What is a Public Interest Disclosure?
A public interest disclosure is a complaint or allegation made about corrupt conduct, improper conduct or detrimental action.
The Public Interest Disclosure Act 2012 (PID Act), enables people to make disclosures without fear of reprisal. The PID Act aims to ensure openness and accountability by encouraging people to make disclosures and protecting them when they do.
The PID Act supports DEECA's commitment to the principles of open, honest and accountable governance. The PID Act:
- encourages and assists individuals in making disclosures of improper conduct by public officers and public bodies
- establishes a system for such matters to be confidentially disclosed and impartially investigated
- provides the discloser with protection from detrimental action as a result of making the disclosure.
Corrupt or improper conduct is described within the PID Act as:
- Corrupt conduct and/or
- any of the following conduct by a public officer or public body in their capacity as a public officer or public body:
- criminal offence
- serious professional misconduct
- dishonest performance of public functions
- intentional or reckless breach of public trust
- an intentional or reckless misuse of information
- an intentional or reckless misuse of information or material acquired in the course of the performance of public functions
- a substantial mismanagement of public resources
- a substantial risk to health or safety of a person
- a substantial risk to the environment
- conduct by a third party that adversely affects the honest performance of a public officer or public body or is intended to adversely affect effective performance of a public officer or public body while obtaining an advantage for the third party, and/or
- conduct by a third party that could constitute a conspiracy or attempt to engage in any of the above
Corrupt conduct includes:
- taking or offering bribes
- dishonestly using influence
- committing fraud, theft or embezzlement
- misusing information or material acquired at work
- conspiring or attempting to engage in the above corrupt activity.
Corruption can occur through:
- improper or unlawful actions by public sector staff or agencies
- failure of public sector staff or agencies to act
- actions of private individuals who try to improperly influence public sector functions or decisions.
How is a Public Interest Disclosure handled?
If you submit your disclosure to DEECA, it will be assessed against the criteria provided by the Independent Broad-based Anti-Corruption Commission (IBAC). If your disclosure meets these criteria, it will be referred to IBAC for assessment to determine if it is a Public Interest Complaint (PIC).
IBAC must dismiss, investigate or refer the disclosure to another body to investigate (often to the Victorian Ombudsman, or with your consent back to the department).
IBAC may also determine that the complaint does not meet the criteria of a PIC and refer it back to DEECA to be investigated.
For more information, please refer to the attached guide:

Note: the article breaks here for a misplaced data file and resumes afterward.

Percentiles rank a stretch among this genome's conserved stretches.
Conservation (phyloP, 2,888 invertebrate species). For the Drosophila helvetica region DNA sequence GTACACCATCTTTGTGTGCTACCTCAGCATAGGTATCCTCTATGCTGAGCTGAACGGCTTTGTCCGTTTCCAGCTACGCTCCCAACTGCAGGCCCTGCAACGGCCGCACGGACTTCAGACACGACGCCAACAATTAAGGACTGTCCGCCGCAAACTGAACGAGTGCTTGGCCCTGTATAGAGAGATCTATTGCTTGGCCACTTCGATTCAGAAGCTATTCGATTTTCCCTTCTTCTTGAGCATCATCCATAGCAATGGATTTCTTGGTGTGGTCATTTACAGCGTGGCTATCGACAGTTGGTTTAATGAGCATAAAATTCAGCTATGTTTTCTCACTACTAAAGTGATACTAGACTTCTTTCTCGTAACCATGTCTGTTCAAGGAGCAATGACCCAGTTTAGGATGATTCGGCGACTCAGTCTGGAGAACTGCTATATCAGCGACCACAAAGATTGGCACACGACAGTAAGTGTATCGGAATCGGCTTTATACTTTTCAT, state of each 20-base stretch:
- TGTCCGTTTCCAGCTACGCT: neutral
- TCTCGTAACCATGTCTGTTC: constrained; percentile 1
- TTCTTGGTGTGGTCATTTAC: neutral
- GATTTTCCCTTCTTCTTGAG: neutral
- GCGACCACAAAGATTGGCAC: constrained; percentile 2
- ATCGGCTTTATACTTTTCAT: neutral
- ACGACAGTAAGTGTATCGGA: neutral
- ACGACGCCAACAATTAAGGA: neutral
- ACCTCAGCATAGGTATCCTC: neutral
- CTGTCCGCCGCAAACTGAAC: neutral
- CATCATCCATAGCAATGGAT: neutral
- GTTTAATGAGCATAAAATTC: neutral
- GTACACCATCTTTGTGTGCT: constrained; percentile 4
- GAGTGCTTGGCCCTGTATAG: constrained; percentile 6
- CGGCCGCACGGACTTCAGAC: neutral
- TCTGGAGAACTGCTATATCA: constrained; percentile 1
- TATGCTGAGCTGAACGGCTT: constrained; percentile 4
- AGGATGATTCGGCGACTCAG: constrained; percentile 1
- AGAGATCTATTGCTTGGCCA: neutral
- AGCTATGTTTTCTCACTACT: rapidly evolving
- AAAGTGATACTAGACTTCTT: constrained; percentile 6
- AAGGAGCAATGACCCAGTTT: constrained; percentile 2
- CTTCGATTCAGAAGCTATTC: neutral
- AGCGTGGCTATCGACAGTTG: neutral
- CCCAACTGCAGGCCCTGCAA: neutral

What protections do I have if I make a Public Interest Disclosure?
A person who makes a disclosure that becomes a PIC is assured confidentiality and protection from reprisal or detrimental action.
If your complaint is assessed as a public interest disclosure (PIC), IBAC offer the following legal protections:
- IBAC will never publicise your name
- you and your family, friends and colleagues will be protected from being fired or bullied for making a complaint
- you will receive protection from defamation and detrimental action in reprisal for making a public interest disclosure
- you will receive immunity from:
- civil or criminal liability as well as administrative action (including disciplinary action) for making the disclosure
- committing an offence under the Constitution Act 1975 (Vic) or any other Act that imposes obligations of confidentiality or otherwise restricts the disclosure of information
- breaching any other obligation (made by oath or rule of law or practice) requiring the maintenance of confidentiality or otherwise restricting the disclosure of information.
The department understands that the welfare of disclosers and the provision of protection against reprisals for them and their families is essential to enable individuals to come forward and to support the operation of the PID Act.
Public Interest Disclosure Coordinators are trained to understand the impact on your wellbeing and an emphasis is placed on supporting your welfare. Disclosures are handled confidentially by the Public Interest Disclosure Coordinators who will keep you updated throughout the assessment of your disclosure.
It is in your best interests to keep your disclosure confidential to minimise your risk of detrimental action (for example, discrimination or other adverse treatment). Only discuss it and related matters with authorised persons in DEECA such as the Public Interest Disclosures Coordinators, or IBAC when it has been referred to them. You may also discuss the matter with other support persons such as your spouse or partner, counsellor or health professional, but you are strongly advised to seek confirmation with IBAC to confirm this if a confidentiality notice has been provided.
How do I make a Public Interest Disclosure?
Any person can make a disclosure of suspected improper conduct about DEECA or its employees or the improper conduct of a member of the public in relation to the department’s operation. You may remain anonymous if you wish.
Telephone: 1800 903 877
In writing to DEECA: on an envelope marked “Private and Confidential: for Addressee Only” to:
Public Interest Disclosure Coordinator
PO Box 500
East Melbourne 8002
Directly to IBAC
Level 1, North Tower
459 Collins Street
Melbourne Vic 3000
GPO Box 24234, Melbourne, VIC 3001
IBAC Telephone: 1300 735 135
IBAC Website: www.ibac.vic.gov.au
Page last updated: 27/06/23